Accessories Report: Jacobs is all about the head gear. Seems Jacobs’ is not only trying to bring back the flapper style (via a headband with a flower at one side), but he is also trying to replace the big bugged-eyed glasses with square futuristic ones. Metallic handbags (messenger and satchel style) were also spotted, along with caps that look like they’re from Paris 2015.
What’s Wearable: Some pieces can be worn on the streets if they are toned down. Like in so many of the other collections this season, we find exquisitely wearable pieces in Jacobs’ show–but not full outfits. Especially wearable is the outerwear–swing coats, pea-coats, and cardigans.
What’s Not Wearable: We appreciate the over-the-top directionality of this
collection–had it been tamer, it would not have carried the intended
effect. However, tone it down for the streets. All of the cocktail dresses have too much going on for a simple gal. The baggy trousers threaten to make women look like their boyfriends, and the metallic outerwear is quite space-y. Though bubble silhouettes are back in full force for Spring 07, we reiterate our PSA: Wear with caution. We appreciate the novelty of the shape, but the smaller the pouf, the more flattering it will be.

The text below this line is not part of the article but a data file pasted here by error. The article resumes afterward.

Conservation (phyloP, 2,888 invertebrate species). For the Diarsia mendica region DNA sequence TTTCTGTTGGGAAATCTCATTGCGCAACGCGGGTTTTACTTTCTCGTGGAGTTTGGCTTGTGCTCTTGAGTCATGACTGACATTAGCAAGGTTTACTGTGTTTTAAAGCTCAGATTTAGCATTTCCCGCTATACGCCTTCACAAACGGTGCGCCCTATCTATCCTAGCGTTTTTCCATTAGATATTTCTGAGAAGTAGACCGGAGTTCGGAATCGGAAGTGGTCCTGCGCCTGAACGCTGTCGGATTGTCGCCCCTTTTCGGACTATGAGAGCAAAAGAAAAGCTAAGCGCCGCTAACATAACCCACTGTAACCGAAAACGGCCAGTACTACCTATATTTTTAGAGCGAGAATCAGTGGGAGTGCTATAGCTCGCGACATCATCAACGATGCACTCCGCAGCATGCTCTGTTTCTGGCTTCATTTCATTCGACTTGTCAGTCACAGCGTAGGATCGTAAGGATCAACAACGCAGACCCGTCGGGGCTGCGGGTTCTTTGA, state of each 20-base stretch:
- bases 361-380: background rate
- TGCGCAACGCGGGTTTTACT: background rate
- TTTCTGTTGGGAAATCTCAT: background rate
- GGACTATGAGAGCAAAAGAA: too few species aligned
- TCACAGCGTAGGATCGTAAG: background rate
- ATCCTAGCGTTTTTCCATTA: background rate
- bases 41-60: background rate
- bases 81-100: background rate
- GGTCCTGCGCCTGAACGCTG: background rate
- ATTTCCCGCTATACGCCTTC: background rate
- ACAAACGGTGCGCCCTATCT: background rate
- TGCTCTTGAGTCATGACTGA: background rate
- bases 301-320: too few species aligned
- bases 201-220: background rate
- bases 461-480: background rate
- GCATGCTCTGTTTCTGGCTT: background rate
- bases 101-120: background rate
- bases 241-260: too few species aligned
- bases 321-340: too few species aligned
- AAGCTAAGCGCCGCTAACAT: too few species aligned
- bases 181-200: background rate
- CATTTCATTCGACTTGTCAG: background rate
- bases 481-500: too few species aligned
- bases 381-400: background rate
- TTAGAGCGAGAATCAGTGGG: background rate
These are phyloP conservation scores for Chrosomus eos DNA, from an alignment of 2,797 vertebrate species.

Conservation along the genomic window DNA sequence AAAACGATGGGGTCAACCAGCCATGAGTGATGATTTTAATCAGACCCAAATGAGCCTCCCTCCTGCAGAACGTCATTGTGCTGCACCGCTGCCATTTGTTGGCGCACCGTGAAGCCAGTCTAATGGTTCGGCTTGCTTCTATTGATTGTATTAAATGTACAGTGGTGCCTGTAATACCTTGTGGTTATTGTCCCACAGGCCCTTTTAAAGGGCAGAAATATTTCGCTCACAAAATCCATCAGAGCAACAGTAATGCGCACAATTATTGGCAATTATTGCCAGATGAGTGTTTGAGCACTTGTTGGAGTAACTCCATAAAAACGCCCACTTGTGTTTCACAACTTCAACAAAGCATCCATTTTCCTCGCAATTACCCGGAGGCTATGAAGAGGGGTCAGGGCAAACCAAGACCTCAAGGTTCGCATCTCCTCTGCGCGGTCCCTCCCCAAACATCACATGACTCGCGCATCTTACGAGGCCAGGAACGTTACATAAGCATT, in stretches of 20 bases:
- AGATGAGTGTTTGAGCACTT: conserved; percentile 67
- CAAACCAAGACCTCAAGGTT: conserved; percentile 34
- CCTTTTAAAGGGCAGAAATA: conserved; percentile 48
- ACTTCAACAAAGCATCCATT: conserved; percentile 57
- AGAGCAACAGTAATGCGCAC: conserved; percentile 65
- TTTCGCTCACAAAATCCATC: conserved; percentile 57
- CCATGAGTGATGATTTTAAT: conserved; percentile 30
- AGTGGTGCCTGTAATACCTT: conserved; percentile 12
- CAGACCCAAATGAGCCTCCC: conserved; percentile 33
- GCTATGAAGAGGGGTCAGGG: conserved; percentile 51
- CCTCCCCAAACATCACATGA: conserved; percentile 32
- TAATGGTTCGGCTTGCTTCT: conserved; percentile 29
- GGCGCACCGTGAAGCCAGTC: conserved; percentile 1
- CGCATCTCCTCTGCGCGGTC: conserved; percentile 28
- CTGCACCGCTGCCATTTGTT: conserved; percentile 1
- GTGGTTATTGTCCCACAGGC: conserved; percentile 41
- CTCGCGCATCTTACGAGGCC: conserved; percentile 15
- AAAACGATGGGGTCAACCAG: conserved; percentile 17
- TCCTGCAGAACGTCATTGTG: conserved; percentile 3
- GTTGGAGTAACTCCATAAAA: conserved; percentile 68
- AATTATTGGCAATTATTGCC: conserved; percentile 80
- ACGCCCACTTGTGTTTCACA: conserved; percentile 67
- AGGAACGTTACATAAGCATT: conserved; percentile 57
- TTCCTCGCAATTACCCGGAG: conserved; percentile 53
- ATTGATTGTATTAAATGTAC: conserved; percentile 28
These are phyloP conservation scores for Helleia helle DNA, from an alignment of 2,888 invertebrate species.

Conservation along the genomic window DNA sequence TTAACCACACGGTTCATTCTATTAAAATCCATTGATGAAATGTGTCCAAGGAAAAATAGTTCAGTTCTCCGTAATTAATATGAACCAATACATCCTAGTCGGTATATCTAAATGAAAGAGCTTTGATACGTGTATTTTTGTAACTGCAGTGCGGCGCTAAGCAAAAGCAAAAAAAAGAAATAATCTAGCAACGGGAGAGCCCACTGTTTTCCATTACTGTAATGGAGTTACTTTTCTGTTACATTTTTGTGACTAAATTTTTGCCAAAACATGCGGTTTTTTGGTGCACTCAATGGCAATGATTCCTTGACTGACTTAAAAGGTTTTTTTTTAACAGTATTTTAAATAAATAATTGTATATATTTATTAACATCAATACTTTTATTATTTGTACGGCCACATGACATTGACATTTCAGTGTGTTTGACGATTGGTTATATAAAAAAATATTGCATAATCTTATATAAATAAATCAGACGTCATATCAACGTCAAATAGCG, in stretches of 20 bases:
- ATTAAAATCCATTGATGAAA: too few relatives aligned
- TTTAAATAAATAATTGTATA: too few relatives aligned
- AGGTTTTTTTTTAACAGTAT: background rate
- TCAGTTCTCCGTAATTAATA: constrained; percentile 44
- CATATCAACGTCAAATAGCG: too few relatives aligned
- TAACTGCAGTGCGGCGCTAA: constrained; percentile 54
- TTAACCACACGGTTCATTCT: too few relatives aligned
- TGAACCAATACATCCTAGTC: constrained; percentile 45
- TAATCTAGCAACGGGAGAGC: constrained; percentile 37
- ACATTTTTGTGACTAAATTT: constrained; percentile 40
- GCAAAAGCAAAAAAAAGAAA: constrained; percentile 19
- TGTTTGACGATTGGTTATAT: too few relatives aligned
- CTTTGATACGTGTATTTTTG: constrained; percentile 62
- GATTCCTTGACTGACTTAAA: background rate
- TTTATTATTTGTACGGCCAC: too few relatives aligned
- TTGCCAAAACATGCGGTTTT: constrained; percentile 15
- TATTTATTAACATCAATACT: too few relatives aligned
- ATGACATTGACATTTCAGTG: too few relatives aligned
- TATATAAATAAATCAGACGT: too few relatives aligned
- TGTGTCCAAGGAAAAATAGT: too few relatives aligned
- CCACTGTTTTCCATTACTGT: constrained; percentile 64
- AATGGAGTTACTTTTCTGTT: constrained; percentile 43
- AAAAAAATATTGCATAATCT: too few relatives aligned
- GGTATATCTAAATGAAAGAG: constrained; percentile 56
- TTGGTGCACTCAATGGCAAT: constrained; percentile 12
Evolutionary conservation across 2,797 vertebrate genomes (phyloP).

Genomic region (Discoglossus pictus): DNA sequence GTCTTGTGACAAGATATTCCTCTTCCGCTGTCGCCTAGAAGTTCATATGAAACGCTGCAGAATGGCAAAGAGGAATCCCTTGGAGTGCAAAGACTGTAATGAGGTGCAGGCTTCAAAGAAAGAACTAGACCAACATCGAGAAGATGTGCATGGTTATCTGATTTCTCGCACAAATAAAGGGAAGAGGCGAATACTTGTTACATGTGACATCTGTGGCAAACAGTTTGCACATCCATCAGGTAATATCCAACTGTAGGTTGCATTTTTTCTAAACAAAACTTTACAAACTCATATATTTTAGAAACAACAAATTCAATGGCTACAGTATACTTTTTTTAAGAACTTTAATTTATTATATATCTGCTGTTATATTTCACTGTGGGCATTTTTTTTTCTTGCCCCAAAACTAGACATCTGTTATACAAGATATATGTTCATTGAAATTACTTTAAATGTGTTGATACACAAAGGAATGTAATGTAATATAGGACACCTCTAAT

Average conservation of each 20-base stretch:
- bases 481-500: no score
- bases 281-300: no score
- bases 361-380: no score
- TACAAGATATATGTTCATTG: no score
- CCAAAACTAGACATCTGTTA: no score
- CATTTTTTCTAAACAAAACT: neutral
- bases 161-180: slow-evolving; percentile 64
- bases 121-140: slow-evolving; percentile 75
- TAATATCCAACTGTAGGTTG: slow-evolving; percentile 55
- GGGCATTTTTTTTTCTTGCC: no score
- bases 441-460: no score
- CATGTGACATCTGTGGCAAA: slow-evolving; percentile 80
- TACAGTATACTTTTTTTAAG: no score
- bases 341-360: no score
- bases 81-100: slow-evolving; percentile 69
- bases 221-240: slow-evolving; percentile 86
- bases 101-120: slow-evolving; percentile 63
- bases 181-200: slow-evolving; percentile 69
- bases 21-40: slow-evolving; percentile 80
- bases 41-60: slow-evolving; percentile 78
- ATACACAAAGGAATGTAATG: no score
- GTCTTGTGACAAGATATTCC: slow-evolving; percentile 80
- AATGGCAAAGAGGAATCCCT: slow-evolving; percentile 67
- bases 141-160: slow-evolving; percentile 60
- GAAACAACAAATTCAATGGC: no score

Key Takeaways: Kai Kühne describes his collection in one word as "sharp". We’ll agree that the wide bottoms with cuffs, sash ties and flowy shirts do call us to attention with a nautical-inspired collection.
Color Palette: We imagine a stylish SoHo (NY) / Potrero Hill (CA) flat filled with all of these colors: neutrals in pure white, charcoal grey, brown and beige, with hints of a light army green, silvers and a delightfully sheeny black.
Silhouettes: Draping creates figures and lines that manage to appear both loose and fitted along various lengths (natural waist and hips), while structure influences the sharp lapels and finishing touches.
Accessories Report: See last winter’s trend: necklaces with large knit ball-shapes. We also saw silver chain necklaces and Christina Aguilera-esque open (and closed) peep-toe shoes.
What’s Wearable: Even though it is after Labor Day, the fitted white pants are very wearable option (pair with leather peep-toe shoes for a vamp look).
What’s Not Wearable:
Avoid any detailing that is gathered at the rear, especially if you are particularly blessed in that area. Also, gauchos. Enough said.